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Cost of insurance for a $2 million home
For a $2 million home, the same formula can be used to estimate the cost of home insurance, assuming $0.18 per $100 of coverage. The home itself would be insured for $2 million, the other structures would have an insured value of $400,000, and your personal property would be insured for up to $1 million. Your total insured value for your home is now $3.4 million, giving you an estimated insurance cost of $6,120 per year.
While $0.18 per $100 is a common range in areas like Nassau County, New York, some insurers offer an additional discount for LEEDS-certified construction. LEEDS stands for Leadership in Energy and Environmental Design and in many cases, the benefits go well beyond a lower insurance rate, potentially including tax benefits and enhanced resale value.
Of course, there’s a bit more to an insurance policy than just covering the home, its contents, and a few other buildings on the property. A number of other common variables can drive insurance costs up or down.
What drives high-end, luxury home insurance costs?
Let’s look at some of the biggest factors in determining high-value home insurance rates. You’ll find that most are related to risk, with factors that contribute more risk of a loss raising insurance costs and factors that reduce risk also reducing overall insurance costs.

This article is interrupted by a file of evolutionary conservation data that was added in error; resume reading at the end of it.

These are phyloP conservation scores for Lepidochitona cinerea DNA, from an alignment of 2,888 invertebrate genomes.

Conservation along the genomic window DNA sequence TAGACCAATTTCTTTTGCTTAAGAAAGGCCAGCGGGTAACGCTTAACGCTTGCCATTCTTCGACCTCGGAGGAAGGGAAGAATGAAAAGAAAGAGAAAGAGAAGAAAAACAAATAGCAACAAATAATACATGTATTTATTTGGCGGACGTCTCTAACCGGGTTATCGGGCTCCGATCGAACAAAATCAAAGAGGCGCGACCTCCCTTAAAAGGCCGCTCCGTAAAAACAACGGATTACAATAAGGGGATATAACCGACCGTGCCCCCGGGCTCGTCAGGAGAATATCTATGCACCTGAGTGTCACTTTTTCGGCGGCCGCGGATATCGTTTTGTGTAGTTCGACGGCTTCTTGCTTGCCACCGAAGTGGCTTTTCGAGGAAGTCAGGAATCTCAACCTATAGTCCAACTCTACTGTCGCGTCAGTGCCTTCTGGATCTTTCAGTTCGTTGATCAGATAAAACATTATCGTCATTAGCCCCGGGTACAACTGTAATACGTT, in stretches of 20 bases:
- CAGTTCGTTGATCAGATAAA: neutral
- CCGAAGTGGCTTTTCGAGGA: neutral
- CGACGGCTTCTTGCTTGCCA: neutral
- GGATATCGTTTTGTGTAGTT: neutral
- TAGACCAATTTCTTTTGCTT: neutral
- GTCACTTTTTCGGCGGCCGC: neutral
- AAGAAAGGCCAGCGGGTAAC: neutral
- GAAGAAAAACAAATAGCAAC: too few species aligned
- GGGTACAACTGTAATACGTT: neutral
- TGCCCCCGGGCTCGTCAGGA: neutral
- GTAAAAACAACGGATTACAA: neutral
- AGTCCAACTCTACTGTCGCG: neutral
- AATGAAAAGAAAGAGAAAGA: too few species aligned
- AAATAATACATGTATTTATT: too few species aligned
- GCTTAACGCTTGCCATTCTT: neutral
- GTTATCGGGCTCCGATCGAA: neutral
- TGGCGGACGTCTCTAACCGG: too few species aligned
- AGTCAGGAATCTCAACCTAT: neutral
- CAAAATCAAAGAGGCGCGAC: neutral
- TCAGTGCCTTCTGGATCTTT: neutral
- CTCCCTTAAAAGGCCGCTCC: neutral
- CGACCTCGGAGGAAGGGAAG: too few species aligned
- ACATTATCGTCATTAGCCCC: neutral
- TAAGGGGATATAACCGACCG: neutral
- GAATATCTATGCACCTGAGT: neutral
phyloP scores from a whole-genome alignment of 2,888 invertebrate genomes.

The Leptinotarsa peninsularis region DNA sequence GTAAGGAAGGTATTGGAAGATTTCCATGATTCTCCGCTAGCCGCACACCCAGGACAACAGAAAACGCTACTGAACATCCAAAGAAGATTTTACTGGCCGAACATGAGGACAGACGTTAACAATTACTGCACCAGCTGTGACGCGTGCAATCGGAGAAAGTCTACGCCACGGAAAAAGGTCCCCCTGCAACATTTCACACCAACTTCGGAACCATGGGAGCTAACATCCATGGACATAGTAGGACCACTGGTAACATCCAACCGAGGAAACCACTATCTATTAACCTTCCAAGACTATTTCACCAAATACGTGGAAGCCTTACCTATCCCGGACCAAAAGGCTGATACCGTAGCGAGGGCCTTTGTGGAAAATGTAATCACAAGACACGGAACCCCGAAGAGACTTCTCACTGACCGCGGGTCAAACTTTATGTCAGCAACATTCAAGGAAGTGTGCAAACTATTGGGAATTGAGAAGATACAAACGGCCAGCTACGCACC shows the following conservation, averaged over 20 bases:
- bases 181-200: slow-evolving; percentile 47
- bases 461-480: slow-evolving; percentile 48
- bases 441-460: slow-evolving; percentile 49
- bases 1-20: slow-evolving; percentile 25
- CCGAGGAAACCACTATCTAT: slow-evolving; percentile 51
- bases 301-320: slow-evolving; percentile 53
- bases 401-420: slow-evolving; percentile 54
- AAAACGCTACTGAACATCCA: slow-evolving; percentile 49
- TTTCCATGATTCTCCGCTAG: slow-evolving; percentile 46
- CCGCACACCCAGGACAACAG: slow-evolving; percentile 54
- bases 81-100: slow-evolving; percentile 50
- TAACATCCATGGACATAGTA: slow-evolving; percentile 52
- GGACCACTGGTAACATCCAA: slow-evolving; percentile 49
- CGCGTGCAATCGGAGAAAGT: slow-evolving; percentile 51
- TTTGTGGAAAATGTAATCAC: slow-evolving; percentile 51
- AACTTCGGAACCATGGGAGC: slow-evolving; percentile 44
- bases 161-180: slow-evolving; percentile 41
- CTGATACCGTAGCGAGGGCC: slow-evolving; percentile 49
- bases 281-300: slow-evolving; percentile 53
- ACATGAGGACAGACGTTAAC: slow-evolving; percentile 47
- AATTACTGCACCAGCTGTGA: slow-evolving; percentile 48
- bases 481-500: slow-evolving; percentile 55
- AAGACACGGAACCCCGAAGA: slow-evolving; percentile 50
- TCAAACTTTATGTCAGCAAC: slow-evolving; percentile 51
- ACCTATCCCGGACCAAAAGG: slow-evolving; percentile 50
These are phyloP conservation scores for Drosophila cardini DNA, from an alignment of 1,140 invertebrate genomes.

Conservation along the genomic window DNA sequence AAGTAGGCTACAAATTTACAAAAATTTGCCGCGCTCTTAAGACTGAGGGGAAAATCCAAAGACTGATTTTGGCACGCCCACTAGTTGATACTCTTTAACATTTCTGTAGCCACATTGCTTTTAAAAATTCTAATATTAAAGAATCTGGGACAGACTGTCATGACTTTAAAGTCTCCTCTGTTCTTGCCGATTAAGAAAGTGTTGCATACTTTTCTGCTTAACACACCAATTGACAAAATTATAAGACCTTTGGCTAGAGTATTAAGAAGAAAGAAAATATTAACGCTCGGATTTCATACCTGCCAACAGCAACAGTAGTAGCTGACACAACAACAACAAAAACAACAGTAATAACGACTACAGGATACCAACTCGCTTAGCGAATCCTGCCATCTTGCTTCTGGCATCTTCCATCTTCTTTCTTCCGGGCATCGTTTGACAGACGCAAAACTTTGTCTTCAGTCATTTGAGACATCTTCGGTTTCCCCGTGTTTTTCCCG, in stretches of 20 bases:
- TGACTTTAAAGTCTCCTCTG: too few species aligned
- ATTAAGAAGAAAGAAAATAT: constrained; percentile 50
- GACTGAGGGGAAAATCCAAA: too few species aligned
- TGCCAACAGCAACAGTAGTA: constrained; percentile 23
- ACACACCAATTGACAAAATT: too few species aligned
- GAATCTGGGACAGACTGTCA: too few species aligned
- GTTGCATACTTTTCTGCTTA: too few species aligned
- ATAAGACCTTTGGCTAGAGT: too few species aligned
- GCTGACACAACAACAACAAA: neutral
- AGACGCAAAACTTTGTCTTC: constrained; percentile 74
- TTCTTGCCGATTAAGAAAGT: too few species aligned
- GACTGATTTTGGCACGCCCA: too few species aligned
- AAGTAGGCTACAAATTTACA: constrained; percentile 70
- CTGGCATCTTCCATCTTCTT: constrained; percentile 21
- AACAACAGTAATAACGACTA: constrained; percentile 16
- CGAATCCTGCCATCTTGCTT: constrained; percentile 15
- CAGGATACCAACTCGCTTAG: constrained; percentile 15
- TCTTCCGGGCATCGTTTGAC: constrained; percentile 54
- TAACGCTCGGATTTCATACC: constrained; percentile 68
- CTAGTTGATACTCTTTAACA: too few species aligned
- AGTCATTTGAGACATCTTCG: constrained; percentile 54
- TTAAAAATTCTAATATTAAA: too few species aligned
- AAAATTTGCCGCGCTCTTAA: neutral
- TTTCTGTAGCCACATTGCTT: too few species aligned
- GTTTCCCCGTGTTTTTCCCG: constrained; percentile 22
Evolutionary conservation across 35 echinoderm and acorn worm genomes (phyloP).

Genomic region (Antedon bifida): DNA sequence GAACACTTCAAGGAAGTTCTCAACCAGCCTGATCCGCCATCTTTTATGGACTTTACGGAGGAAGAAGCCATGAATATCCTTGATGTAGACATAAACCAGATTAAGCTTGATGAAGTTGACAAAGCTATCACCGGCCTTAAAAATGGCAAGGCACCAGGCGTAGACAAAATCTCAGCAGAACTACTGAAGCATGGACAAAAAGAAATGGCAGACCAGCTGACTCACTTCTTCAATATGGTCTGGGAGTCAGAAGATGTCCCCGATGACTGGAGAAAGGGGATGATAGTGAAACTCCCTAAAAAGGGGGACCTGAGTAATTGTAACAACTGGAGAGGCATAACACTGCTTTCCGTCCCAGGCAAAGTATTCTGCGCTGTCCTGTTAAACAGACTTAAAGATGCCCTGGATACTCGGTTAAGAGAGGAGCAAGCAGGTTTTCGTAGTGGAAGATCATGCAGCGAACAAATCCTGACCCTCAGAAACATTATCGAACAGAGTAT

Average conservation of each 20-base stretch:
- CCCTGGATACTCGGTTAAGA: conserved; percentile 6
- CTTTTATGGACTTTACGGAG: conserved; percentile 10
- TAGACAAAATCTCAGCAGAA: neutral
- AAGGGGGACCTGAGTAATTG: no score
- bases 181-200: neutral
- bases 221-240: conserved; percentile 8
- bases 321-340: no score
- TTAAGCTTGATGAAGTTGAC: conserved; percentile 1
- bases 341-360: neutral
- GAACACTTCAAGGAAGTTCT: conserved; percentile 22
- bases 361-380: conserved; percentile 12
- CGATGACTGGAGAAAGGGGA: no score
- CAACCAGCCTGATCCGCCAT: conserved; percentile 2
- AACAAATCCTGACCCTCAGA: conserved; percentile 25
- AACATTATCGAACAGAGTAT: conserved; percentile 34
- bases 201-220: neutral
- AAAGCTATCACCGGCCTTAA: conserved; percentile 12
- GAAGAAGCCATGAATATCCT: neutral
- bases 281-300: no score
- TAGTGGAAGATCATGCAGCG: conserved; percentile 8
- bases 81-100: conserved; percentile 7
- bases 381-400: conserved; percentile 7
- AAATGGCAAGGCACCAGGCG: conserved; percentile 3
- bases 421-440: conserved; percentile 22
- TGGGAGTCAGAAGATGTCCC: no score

Location: You may remember your realtor telling you location is everything in real estate. That’s often true, but your home’s location also has an effect on your home insurance rates — and sometimes in ways that aren’t always obvious.
A house located right next to the shoreline or next to a body of water costs typically more to insure than a home that’s inland. Some insurers charge a surcharge for homes within 500 ft of salt water. Exposure to storms and water damage are a more obvious concern, but insurers even look at location data such as crime statistics in the area to help determine the probability of a loss. Hundreds of data points may be considered when underwriters work with experts and insurance software to rate a risk, which is the industry term for pricing your home insurance policy.
Construction of home: The type of construction used for your home is also a meaningful factor in the cost of your policy. Masonry homes (brick & concrete block construction) can be more fire resistant and have better durability in the face of storms and wind. In Florida, for example, most building codes require a home to be built using concrete so they can survive hurricane force winds (74mph+ sustained winds).
In some cases, depending on the materials used and the construction methods needed to repair the home, masonry homes can also be more expensive to rebuild. The percentage of masonry compared to framing is considered as well. Most homes with masonry aren’t 100% of either type of construction. The type and shape of the roof on your home can also play a role in rates.
The cost to reconstruct your home: Square footage alone isn’t enough to determine a rebuild cost for your home. Particularly true for upscale homes, building materials can vary in price for homes in the same area or even for homes right next door. Homes built with more expensive materials or which may require special construction methods to rebuild typically cost more to insure than homes that use standard materials and standard construction methods.